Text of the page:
Enter the shopping cart: website building software that enabled add-to-cart functionality. This became the core commerce platform with 100+ different players surfacing between 2000 and 2010. As a result, carts evolved from simple website builders to the core integration hubs for ecommerce enablement tools. As the integrations piled up (sometimes 100s or 1000s per cart), so did the carts’ fragility; they were never designed to handle massive scale middleware and the complexity behind the entire checkout process. This ultimately created incredible frustration for merchants managing the intricacies of a checkout stack on their own.
Certain shopping carts did manage to scale, although each with their own limitations:
Shopping carts are expected to do everything… but everything is a lot. What it takes to power a full ecommerce store is very complex.
Designed as website builders and inventory management systems, carts were relatively strong at top of funnel functionality (the “shopping experience”). The shopping experience is everything that happens before a shopper decides to buy. This includes powering the site’s catalogue, theme, navigation, discovery, and cart buildout. It’s branded, custom, and bespoke.
What carts were weakest at was the bottom of funnel functionality (the “checkout experience”). The checkout experience starts when a user decides what they want to buy and has an intent to purchase. It presents payment options to consumers, collects shopper’s personal information, processes payments, mitigates fraud and connects to dozens of backend systems that are required to power the transaction. For the checkout experience, arguably the most critical piece of ecommerce, reliability and ease-of-use are king. Checkout has to constantly be tested, updated, and leveraging the latest and greatest connected tools.
As a merchant finds product-market fit and begins to scale to millions of GMV, they begin to take notice of the fact that shopping carts don’t have checkout in their DNA. With considerable volume occurring through the site and the marginal cost for each new shopper increasing, converting users on their site becomes paramount.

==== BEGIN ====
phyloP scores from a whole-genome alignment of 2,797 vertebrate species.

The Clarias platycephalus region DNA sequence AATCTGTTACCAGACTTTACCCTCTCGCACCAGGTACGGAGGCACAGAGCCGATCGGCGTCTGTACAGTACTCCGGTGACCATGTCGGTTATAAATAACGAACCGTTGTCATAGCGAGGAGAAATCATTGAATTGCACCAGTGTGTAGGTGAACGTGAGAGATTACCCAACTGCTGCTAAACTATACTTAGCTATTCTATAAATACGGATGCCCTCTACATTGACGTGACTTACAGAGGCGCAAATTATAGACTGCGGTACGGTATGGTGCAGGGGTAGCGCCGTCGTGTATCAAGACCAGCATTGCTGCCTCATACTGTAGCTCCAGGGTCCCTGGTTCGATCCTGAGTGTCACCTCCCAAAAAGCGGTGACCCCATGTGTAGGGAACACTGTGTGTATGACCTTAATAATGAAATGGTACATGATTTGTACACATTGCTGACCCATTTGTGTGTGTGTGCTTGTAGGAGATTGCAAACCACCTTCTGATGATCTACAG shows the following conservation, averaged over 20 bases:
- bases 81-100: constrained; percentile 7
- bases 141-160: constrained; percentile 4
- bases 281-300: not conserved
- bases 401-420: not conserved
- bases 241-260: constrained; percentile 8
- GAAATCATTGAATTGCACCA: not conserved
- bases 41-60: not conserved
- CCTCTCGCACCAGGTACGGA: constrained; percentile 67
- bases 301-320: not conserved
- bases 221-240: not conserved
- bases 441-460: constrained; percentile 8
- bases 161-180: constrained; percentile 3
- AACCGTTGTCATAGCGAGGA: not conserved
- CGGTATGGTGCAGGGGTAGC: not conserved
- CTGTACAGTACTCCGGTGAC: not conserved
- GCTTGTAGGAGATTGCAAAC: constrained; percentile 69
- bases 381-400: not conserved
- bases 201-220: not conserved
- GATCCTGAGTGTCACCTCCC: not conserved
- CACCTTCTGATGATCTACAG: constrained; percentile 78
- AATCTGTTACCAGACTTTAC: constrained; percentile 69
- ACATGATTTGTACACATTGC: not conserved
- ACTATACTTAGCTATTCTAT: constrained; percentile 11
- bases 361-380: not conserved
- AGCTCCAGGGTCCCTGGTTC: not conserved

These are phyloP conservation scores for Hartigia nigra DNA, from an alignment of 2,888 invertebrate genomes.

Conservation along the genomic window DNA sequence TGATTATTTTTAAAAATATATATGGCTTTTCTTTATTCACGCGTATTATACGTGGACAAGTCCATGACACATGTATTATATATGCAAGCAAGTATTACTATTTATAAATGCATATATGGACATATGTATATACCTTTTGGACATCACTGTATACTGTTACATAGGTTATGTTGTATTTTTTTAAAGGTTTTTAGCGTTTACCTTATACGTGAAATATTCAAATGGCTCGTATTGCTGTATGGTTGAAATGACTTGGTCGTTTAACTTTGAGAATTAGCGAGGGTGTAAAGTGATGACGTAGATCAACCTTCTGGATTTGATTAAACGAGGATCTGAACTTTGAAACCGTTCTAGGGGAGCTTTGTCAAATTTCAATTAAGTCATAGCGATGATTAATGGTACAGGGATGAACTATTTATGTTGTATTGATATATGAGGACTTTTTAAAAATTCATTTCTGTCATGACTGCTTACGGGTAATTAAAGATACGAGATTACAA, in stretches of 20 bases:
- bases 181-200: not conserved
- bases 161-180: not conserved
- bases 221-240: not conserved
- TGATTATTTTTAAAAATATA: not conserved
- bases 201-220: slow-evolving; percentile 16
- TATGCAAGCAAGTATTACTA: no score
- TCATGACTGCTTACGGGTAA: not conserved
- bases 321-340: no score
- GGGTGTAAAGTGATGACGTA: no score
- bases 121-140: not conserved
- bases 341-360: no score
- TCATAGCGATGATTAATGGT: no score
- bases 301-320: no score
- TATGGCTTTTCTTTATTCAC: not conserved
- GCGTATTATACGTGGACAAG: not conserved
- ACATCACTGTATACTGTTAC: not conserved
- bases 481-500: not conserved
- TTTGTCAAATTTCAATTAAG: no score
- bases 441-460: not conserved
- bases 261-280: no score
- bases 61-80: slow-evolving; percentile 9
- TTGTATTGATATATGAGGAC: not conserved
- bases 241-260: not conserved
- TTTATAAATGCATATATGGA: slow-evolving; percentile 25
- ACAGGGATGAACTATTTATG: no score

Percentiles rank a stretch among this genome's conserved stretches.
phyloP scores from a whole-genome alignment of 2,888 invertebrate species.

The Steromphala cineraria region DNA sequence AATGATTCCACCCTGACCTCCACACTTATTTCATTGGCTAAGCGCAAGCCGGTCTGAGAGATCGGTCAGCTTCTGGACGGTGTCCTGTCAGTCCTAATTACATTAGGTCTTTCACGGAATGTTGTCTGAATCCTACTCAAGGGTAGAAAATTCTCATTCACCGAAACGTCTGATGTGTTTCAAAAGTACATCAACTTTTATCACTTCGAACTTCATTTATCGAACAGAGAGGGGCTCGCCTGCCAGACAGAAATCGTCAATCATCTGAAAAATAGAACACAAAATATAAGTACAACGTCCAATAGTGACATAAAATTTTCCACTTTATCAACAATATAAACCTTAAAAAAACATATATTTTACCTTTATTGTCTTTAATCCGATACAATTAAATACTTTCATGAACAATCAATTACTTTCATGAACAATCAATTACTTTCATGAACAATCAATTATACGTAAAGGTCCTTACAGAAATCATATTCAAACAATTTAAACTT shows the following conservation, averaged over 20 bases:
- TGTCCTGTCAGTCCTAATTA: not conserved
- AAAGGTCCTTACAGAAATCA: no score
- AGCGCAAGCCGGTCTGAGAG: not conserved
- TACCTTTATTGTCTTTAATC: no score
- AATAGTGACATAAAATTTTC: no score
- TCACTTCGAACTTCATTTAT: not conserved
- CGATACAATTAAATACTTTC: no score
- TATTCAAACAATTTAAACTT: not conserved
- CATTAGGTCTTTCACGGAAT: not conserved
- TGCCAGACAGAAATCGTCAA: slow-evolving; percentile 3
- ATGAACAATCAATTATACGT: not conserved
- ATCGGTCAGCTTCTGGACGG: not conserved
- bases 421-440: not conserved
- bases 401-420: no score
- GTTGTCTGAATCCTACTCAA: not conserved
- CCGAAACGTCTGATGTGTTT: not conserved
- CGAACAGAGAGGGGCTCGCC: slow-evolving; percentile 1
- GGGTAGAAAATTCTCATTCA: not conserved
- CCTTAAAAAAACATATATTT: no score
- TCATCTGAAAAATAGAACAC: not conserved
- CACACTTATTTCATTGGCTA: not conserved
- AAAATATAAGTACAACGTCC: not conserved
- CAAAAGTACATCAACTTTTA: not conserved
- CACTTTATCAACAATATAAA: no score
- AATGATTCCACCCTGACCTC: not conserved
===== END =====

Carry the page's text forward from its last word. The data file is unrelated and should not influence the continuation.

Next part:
Losing a customer at the final step, checkout, is tragic because the marketing dollars have already been spent to get the customer to land on the site. The customer has become interested in a product, found it in stock and in the right size/color, and clicked checkout — which means there was strong intent to purchase.
Still, 70% of shoppers drop at this critical step. This is upwards of a $10T problem globally, and can be due to unexpected shipping costs, account creation requirements, payment security concerns, poor error handling, and long and confusing forms amongst many other issues. When you overlay the complexities of browsers and devices, mobile cart abandonment skyrockets to 85% compared to 70% on desktop. The checkout conversion problem amounts to nearly $1T in abandoned checkouts in the US alone every year, and upwards of $10T globally. This is the checkout conversion problem.
Building a strong checkout flow is a very difficult frontend technical challenge: it needs to be intuitive, performant, responsive to all browser sizes, and compatible with all device/browser/plugin combinations. However, this pales in comparison to the checkout integration problem. When a shopper goes through a checkout flow, the flow is communicating with dozens of independent tools including tax, shipping, coupons, discounts, gift certificates, loyalty, email newsletters, abandoned cart recovery, account authentication, payment processing, alternative payment methods, fraud, inventory management, order management… the list goes on. A checkout can sometimes connect with upwards of 40 unique tools! Each merchant has a unique stack of tools for each of these components, and they each have to interact sometimes synchronously and sometimes asynchronously with checkout.